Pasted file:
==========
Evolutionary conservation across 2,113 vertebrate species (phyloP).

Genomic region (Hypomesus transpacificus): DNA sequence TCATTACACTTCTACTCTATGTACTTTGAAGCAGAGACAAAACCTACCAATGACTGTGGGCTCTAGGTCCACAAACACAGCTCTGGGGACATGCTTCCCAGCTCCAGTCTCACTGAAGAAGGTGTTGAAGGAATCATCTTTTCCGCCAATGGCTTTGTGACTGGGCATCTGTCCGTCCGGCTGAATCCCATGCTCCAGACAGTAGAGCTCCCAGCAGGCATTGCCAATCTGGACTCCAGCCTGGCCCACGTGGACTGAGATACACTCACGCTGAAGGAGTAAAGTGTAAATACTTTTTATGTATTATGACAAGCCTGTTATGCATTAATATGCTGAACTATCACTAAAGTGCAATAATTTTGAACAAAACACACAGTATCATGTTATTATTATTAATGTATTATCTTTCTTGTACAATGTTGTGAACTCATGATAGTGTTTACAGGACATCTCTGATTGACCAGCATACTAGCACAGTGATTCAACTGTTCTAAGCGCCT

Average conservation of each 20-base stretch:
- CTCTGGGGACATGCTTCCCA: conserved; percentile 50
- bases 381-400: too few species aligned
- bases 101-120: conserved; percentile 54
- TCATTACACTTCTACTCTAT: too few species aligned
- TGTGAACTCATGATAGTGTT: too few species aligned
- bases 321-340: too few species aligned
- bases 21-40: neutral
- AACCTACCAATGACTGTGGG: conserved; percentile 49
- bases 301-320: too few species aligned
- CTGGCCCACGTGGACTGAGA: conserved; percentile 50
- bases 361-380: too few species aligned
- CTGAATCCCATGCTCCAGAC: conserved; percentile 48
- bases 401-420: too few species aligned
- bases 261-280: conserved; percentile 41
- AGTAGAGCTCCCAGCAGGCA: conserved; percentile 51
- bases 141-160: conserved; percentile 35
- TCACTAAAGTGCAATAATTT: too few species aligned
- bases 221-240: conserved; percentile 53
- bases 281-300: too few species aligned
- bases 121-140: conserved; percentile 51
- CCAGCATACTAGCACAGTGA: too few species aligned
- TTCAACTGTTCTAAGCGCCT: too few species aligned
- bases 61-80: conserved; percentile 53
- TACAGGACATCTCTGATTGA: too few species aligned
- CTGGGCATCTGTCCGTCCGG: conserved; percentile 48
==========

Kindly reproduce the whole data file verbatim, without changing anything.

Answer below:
Evolutionary conservation across 2,113 vertebrate species (phyloP).

Genomic region (Hypomesus transpacificus): DNA sequence TCATTACACTTCTACTCTATGTACTTTGAAGCAGAGACAAAACCTACCAATGACTGTGGGCTCTAGGTCCACAAACACAGCTCTGGGGACATGCTTCCCAGCTCCAGTCTCACTGAAGAAGGTGTTGAAGGAATCATCTTTTCCGCCAATGGCTTTGTGACTGGGCATCTGTCCGTCCGGCTGAATCCCATGCTCCAGACAGTAGAGCTCCCAGCAGGCATTGCCAATCTGGACTCCAGCCTGGCCCACGTGGACTGAGATACACTCACGCTGAAGGAGTAAAGTGTAAATACTTTTTATGTATTATGACAAGCCTGTTATGCATTAATATGCTGAACTATCACTAAAGTGCAATAATTTTGAACAAAACACACAGTATCATGTTATTATTATTAATGTATTATCTTTCTTGTACAATGTTGTGAACTCATGATAGTGTTTACAGGACATCTCTGATTGACCAGCATACTAGCACAGTGATTCAACTGTTCTAAGCGCCT

Average conservation of each 20-base stretch:
- CTCTGGGGACATGCTTCCCA: conserved; percentile 50
- bases 381-400: too few species aligned
- bases 101-120: conserved; percentile 54
- TCATTACACTTCTACTCTAT: too few species aligned
- TGTGAACTCATGATAGTGTT: too few species aligned
- bases 321-340: too few species aligned
- bases 21-40: neutral
- AACCTACCAATGACTGTGGG: conserved; percentile 49
- bases 301-320: too few species aligned
- CTGGCCCACGTGGACTGAGA: conserved; percentile 50
- bases 361-380: too few species aligned
- CTGAATCCCATGCTCCAGAC: conserved; percentile 48
- bases 401-420: too few species aligned
- bases 261-280: conserved; percentile 41
- AGTAGAGCTCCCAGCAGGCA: conserved; percentile 51
- bases 141-160: conserved; percentile 35
- TCACTAAAGTGCAATAATTT: too few species aligned
- bases 221-240: conserved; percentile 53
- bases 281-300: too few species aligned
- bases 121-140: conserved; percentile 51
- CCAGCATACTAGCACAGTGA: too few species aligned
- TTCAACTGTTCTAAGCGCCT: too few species aligned
- bases 61-80: conserved; percentile 53
- TACAGGACATCTCTGATTGA: too few species aligned
- CTGGGCATCTGTCCGTCCGG: conserved; percentile 48